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    NOAA Drought Outlook Monthly – April

    Drought of varying intensity continues to affect much of the West and Great Plains. Given the low snowpack and increasingly dry climatology, forecast confidence of persistence is highest for California. Persistence across the Great Basin, central to southern Rockies, and Southwest is consistent with the updated April outlook favoring below-normal precipitation.

    This favored dryness along with elevated probabilities for above-normal temperatures supports development across Arizona by the end of April. Broad-scale persistence is the most likely outcome for the Great Plains with the entrenched drought conditions and higher water demand later in the month. However, forecast confidence is low for this region due to an increasingly wet climatology.

    Following a wet winter, slow improvement of long-term drought occurred across the upper Mississippi Valley during March. Additional drought improvement or removal are expected by the end of April with the updated monthly outlook favoring above-normal precipitation.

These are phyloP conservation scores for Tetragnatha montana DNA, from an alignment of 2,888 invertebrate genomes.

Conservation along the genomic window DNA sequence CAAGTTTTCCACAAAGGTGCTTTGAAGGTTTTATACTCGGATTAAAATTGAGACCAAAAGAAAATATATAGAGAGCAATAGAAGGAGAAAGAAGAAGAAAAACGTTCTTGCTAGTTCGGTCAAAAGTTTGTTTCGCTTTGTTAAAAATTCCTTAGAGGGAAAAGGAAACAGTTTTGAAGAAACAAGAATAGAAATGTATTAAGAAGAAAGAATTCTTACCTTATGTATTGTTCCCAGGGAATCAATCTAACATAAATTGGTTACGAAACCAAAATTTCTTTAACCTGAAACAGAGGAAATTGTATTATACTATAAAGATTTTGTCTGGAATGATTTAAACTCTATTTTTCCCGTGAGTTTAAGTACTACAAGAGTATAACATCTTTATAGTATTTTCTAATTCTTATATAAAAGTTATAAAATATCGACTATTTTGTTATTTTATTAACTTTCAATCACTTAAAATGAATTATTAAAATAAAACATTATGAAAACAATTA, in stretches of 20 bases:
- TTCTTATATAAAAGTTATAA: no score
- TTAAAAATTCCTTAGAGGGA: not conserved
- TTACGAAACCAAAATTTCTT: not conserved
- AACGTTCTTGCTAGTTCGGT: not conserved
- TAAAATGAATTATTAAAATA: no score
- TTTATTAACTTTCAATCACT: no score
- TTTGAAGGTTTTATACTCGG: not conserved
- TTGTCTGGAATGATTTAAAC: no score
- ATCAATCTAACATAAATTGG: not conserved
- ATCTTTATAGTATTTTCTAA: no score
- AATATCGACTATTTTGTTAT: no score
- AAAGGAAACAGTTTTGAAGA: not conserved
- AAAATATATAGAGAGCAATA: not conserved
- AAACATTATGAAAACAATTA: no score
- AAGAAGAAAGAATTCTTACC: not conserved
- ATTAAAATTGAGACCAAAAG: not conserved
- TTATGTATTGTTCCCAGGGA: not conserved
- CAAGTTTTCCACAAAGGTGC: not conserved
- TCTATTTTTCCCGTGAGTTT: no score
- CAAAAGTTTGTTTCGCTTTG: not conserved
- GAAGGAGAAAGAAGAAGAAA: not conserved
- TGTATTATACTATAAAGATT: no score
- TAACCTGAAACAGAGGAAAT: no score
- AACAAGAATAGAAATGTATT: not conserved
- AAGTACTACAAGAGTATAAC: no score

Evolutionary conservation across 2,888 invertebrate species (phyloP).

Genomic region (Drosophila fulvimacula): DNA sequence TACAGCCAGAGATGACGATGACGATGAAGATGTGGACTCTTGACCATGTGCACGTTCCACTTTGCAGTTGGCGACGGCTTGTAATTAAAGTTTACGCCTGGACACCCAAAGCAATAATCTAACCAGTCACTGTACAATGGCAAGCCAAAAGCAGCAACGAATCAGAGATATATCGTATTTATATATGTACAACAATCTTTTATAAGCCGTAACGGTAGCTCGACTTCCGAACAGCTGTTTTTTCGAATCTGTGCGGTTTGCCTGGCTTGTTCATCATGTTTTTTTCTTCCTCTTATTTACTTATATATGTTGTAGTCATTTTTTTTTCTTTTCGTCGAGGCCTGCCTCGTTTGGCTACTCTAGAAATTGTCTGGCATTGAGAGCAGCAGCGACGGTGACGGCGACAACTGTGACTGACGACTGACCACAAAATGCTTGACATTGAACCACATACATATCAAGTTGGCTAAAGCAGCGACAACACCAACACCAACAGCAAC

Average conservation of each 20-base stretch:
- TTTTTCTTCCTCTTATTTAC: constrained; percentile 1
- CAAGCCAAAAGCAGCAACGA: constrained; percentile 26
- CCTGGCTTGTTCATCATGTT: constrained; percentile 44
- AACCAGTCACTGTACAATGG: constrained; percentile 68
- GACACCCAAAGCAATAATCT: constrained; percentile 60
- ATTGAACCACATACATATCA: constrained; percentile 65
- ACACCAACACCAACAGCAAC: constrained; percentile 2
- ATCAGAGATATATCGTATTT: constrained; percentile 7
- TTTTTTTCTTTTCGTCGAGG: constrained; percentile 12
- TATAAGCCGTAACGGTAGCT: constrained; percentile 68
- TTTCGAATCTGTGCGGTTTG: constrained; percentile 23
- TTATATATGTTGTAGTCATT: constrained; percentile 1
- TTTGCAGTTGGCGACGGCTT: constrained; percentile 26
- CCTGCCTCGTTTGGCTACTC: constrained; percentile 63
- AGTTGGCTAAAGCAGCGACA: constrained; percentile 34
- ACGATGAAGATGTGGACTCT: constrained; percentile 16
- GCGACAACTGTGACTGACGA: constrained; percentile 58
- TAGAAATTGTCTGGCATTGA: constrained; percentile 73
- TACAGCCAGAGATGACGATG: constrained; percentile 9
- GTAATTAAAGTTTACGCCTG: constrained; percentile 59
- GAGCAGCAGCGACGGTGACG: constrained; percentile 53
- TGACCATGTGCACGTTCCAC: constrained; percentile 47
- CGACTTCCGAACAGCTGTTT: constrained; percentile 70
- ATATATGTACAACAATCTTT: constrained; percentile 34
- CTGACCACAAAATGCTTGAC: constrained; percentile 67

The one exception is southern Wisconsin and northern Illinois where larger long-term precipitation deficits exist. Excessive wetness continues to affect the eastern Corn Belt.

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    Drought improvement or removal are forecast for parts of the lower Mississippi Valley and Georgia due to recent heavy rainfall and the likelihood of additional rainfall during the first week of April.

    Conversely, drought persistence and development are favored for southern Florida where any widespread improvement is unlikely until June. Elsewhere, April rainfall is not expected to be enough for drought removal across the Southeast, Mid-Atlantic, or western Maine.

    United States Monthly Drought Outlook Graphic - click on image to enlarge

    Click Image to Enlarge